Intracerebral hemorrhage incidence in older adults has increased

  • Lioutas VA & al.
  • JAMA Neurol
  • 8 Jun 2020

  • curated by Susan London
  • Clinical Essentials
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Takeaway

  • During 1948-2016, the incidence of intracerebral hemorrhage (ICH) rose among adults aged ≥75 years.

Why this matters

  • Evidence is mixed regarding a temporal trend.

Key results

  • Primary ICH during 68-year follow-up:
    • 1.25% of patients.
    • Incidence rate: 43 cases per 100,000 person-years.
  • Age-adjusted incidence rate decreased slightly between 1987-1999 and 2000-2016.
  • ICH incidence (per 100,000 person-years) among adults ≥75 years increased over time:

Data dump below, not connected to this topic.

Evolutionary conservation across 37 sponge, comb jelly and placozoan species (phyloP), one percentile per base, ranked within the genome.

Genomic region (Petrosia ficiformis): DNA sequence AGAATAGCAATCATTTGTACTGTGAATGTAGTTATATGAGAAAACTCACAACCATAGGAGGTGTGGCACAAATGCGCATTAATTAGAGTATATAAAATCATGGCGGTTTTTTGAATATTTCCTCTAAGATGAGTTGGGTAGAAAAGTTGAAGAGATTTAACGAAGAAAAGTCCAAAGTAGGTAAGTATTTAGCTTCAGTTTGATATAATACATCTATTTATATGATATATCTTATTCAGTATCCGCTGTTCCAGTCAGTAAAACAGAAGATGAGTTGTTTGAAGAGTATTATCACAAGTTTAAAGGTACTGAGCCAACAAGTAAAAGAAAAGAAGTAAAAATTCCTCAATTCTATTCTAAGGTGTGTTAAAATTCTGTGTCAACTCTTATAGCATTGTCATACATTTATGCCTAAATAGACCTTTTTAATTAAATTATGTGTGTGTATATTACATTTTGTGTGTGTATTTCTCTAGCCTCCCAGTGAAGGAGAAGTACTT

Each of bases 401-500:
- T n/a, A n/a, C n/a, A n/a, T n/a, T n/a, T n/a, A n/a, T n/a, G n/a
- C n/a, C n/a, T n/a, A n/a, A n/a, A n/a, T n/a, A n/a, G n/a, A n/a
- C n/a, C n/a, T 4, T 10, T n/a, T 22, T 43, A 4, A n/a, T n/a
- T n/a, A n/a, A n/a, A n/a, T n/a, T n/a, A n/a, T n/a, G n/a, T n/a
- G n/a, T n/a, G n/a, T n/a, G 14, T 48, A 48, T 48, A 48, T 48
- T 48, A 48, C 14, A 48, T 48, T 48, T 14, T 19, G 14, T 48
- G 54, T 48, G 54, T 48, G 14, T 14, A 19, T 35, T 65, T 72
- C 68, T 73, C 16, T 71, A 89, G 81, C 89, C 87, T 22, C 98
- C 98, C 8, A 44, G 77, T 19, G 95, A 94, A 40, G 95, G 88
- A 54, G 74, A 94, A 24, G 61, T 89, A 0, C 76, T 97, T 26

• 1948-1986: 88 cases.
    • 1987-1999: 158 cases.
    • 2000-2016: 176 cases.
  • Anticoagulant use also rose sharply (from 4.4% in 1987-1999 to 13.9% in 2000-2016).
  • Incidence rates for both deep and lobar ICH increased with age.
  • Risk factors for deep ICH:
    • Increasing systolic BP (OR, 1.02; P=.008).
    • Increasing diastolic BP (OR, 1.04; P=.01).
    • Statin use (OR, 4.07; P = .03).
  • Risk factors for lobar ICH:
    • Increasing systolic BP (OR, 1.02; P=.002).
    • Apolipoprotein E ε4 allele homozygosity (OR, 3.66; P=.02).

Study design

  • Prospective longitudinal community-based cohort study: 5209 original participants (age, 28-62 years), 5124 offspring participants (age, 5-70 years) from the Framingham Heart Study.
  • Main outcome: spontaneous ICH on imaging or pathologic testing.
  • Funding: National Institute of Neurological Disorders and Stroke.

Limitations

  • Population was mainly white.
  • Data on antithrombotic medications, neuroimaging markers limited.
  • Lack of power to assess long-term cognitive effect, medication-risk factor interactions.